US, EU allies agree to ′impose costs′ on Russia over Ukraine | News | DW | 25.04.2014
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US, EU allies agree to 'impose costs' on Russia over Ukraine

The US and four of its European allies have agreed in principle to step up sanctions on Russia over the crisis in Ukraine. They also called on Russia to implement the terms of a recent deal meant to reduce tensions.

A statement released by the White House on Friday said that US President Barack Obama had reached a consensus on how to move forward on the Ukrainian crisis, during a conference call involving German Chancellor Angela Merkel, British Prime Minister David Cameron, French President Francois Holland and Italian Prime Minister Matteo Renzi.

"The president noted that the United States is prepared to impose targeted sanctions to respond to Russia's latest actions," the statement said.

"The leaders agreed to work closely together, and through the G7 and European Union, to coordinate additional steps to impose costs on Russia. The leaders underscored that Russia could still choose a peaceful resolution to the crisis, including by implementing the Geneva accord."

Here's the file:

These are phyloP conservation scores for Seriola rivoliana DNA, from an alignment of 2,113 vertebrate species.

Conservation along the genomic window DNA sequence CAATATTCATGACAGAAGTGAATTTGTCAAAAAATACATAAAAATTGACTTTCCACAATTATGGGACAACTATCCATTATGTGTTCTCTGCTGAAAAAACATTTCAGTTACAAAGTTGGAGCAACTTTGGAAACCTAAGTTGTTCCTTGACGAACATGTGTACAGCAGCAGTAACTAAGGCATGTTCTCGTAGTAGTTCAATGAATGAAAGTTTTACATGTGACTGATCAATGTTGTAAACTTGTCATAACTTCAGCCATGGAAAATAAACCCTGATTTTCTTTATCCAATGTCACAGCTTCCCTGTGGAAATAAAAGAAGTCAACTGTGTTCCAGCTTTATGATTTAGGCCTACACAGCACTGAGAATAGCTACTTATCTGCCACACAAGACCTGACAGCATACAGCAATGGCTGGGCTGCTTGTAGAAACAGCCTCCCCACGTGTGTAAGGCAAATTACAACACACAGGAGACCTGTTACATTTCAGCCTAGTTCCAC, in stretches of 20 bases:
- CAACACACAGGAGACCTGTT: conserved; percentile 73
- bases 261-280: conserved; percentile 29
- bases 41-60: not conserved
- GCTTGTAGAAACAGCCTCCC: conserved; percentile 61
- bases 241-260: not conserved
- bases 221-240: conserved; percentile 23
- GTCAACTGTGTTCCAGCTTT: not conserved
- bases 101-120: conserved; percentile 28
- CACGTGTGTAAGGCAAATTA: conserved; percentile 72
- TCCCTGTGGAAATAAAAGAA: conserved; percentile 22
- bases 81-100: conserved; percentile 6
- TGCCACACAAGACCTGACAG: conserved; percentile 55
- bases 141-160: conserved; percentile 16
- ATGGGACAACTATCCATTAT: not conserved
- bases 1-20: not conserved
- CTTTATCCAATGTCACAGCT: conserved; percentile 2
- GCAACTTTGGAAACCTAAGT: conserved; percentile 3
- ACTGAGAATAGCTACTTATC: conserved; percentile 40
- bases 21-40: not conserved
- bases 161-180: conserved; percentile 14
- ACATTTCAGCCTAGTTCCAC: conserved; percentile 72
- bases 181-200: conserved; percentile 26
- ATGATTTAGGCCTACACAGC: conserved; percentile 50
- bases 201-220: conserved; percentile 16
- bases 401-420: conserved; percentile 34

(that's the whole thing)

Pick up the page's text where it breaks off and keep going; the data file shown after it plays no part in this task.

French President Francois Hollande's office released a similar statement.

"Russia, conforming to the commitments made at Geneva, should contribute to the de-escalation, abstaining from provocative statements or acts of intimidation," the French statement said, referring to a deal struck between Russia, Ukraine and the West in Geneva last week, which outlined steps that each side should take to reduce tensions in eastern Ukraine.

"The territorial integrity and sovereignty of Ukraine must be clearly respected," it added.

Prior to the conference call, German Chancellor Merkel had told reporters in Berlin that it was time for the EU and the US to step up sanctions on Russians and Ukrainians seen as stoking tensions in the current crisis.

"We will have to act, and I think this will be a common European action, and a joint action of the G7 states," the chancellor said, ahead of talks with visiting Polish Prime Minister Donald Tusk. She was speaking after having spoken via telephone to Russian President Vladimir Putin earlier in the day.

pfd/jr (Reuters, AFP, dpa)

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